Congenital Heart Disease with Severe PH Can Be Treated Surgically

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Congenital heart disease with PH treatment

In a new retrospective study, researchers show that a procedure called “palliative Senning” improves arterial oxygenation and life quality in children with congenital heart diseases and severe pulmonary hypertension (PH). The research paper, entitled “Palliative Senning in the Treatment of Congenital Heart Disease with Severe Pulmonary Hypertension,” was published in Arquivos Brasileiros de Cardiologia by researchers at the Instituto do Coração do Hospital das Clínicas da Faculdade de Medicina da USP, in São Paulo, Brazil.

The transposition of the great arteries (TGA) is the most common of cyanotic cardiopathies, where the pulmonary artery and the aorta are switched in position, leading to poorly oxygenated blood being pumped from the heart to the rest of the body. According to the Centers for Disease Control and Prevention (CDC), TGA is diagnosed in 5 out of every 10,000 babies born in U.S. Children with TGA and with ventricular septal defect (VSD) were first treated with palliative surgery decades ago, and such surgery has since been used in other congenial heart diseases to contain pulmonary hypertension (PH) and improve arterial oxygen saturation. Although most babies diagnosed with TGA with VSD or Taussig-Bing double-outlet right ventricle (DORV) do not progress to pulmonary vascular disease, those who do not undergo surgery early in life, or even before birth, usually develop PH. This progression is still a major concern in the treatment of TGA patients.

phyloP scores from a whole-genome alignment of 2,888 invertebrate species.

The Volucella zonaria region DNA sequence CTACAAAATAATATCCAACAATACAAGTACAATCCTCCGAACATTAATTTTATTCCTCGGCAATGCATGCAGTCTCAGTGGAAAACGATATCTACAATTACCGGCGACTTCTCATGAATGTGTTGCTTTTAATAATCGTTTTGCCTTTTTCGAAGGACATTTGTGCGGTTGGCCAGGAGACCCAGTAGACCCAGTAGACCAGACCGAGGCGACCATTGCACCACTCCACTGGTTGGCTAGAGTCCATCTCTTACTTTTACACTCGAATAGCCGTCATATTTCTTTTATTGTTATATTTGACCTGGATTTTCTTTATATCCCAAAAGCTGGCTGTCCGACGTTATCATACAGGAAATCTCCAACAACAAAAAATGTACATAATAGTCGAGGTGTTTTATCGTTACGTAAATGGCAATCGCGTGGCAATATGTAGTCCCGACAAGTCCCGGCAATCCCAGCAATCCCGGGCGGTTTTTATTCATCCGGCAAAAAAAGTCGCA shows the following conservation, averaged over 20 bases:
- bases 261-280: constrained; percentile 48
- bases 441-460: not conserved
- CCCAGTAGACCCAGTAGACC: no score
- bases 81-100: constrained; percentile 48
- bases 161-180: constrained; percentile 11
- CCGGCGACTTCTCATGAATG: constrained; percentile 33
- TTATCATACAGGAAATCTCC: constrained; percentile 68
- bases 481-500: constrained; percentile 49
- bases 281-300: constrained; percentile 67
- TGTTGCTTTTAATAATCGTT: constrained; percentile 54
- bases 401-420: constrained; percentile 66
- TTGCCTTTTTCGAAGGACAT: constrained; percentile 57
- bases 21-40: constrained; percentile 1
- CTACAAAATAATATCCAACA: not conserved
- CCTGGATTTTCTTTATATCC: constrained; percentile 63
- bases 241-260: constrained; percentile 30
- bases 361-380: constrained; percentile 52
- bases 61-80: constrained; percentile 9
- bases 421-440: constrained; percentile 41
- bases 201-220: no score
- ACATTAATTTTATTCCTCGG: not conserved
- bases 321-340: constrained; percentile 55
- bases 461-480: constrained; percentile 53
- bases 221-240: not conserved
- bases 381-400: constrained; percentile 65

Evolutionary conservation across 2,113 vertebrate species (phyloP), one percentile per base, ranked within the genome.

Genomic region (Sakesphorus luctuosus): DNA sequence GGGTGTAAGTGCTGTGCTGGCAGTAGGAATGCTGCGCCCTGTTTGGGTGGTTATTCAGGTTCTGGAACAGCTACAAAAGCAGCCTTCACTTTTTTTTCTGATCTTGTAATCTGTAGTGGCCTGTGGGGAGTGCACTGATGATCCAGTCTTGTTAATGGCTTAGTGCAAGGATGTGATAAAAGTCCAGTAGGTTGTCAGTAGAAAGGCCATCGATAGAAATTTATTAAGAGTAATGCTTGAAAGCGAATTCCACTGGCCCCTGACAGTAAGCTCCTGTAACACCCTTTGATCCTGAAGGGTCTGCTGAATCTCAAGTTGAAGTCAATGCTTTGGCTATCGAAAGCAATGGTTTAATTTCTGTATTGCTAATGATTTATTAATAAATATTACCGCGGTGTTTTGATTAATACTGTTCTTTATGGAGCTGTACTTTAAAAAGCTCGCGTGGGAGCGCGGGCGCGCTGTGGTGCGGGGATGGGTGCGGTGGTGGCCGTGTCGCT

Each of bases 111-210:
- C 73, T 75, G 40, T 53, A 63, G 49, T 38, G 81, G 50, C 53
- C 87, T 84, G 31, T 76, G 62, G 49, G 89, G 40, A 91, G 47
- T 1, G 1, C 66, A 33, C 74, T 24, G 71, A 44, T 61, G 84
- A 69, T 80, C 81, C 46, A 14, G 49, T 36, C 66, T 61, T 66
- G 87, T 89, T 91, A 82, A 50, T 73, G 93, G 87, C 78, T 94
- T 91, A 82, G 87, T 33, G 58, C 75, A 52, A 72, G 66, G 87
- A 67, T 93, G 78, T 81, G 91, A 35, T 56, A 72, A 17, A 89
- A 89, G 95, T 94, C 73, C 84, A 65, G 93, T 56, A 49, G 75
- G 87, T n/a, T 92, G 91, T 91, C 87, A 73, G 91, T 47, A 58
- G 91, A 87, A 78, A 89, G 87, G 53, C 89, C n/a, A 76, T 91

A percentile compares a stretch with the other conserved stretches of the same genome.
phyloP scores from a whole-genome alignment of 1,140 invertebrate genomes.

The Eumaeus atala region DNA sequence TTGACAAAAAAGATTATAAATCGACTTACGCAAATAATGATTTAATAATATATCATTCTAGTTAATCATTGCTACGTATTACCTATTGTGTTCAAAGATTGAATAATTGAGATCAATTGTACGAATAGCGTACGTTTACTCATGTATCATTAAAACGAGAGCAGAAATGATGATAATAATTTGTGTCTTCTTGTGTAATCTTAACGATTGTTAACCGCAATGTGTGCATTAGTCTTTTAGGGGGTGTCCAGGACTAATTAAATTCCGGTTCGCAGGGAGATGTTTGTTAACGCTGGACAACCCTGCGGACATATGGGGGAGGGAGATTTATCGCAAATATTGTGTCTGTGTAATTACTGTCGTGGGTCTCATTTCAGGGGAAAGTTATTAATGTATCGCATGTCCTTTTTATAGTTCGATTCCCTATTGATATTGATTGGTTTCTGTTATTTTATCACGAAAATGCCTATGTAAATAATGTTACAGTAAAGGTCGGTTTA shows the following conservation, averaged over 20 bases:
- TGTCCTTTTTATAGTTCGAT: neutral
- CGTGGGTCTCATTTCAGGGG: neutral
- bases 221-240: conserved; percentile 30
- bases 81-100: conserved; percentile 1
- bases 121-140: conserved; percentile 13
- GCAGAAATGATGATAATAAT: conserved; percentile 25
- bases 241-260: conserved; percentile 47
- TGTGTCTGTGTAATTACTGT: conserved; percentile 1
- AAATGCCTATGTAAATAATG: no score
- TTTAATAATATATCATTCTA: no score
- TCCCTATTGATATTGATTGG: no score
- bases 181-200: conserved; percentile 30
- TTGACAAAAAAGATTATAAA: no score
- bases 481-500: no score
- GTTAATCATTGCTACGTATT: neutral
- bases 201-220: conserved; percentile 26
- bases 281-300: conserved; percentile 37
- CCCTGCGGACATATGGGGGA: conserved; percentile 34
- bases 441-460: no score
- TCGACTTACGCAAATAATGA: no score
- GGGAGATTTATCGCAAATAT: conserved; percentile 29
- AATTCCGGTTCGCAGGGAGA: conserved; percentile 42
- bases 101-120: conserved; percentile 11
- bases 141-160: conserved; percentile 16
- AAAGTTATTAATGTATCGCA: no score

In this study, researchers evaluated the results of palliative surgical procedures done from 1991 to 2014 on 21 patients, ranging from 1 month to nearly 11 years old, with a diagnosis of TGA with VSD (81%) and Taussig-Bing double-outlet right ventricle (19%), experiencing severe PH. Medical record evaluation shows that the initial mortality rate was 47% (10 patients). Postoperative comorbidities that did not result in death included pulmonary hypertensive crisis, pneumonia, acute renal failure (ARF), pulmonary congestion, total atrioventricular block (TAVB), and junctional rhythm. There was a mean increase in arterial oxygen saturation from 62.1% to 92.5%, and a mean reduction in hematocrit from 49.4% to 36.3%, in assessments made one year after hospital discharge.

After 19 years of follow-up, the survival rate was better than in earlier studies, accounting for 52.3%. Researchers also noted that seven of the 10 deaths occurred more than 20 years ago, when medical resources were less developed. Functional assessment according to the New York Heart Association (NYHA) revealed that all patients improved functional class, with preservation of ventricular functioning.

Researchers conclude that the palliative Senning procedure showed numerous benefits for patients with TGA and VSD or Taussig-Bing DORV, who had severe PH and were considered inoperable, increasing their survival rate. They also found that pulmonary lesions were more frequently in patients who underwent surgery after the age of 12 months, suggesting the procedure is most effective when done early in life.

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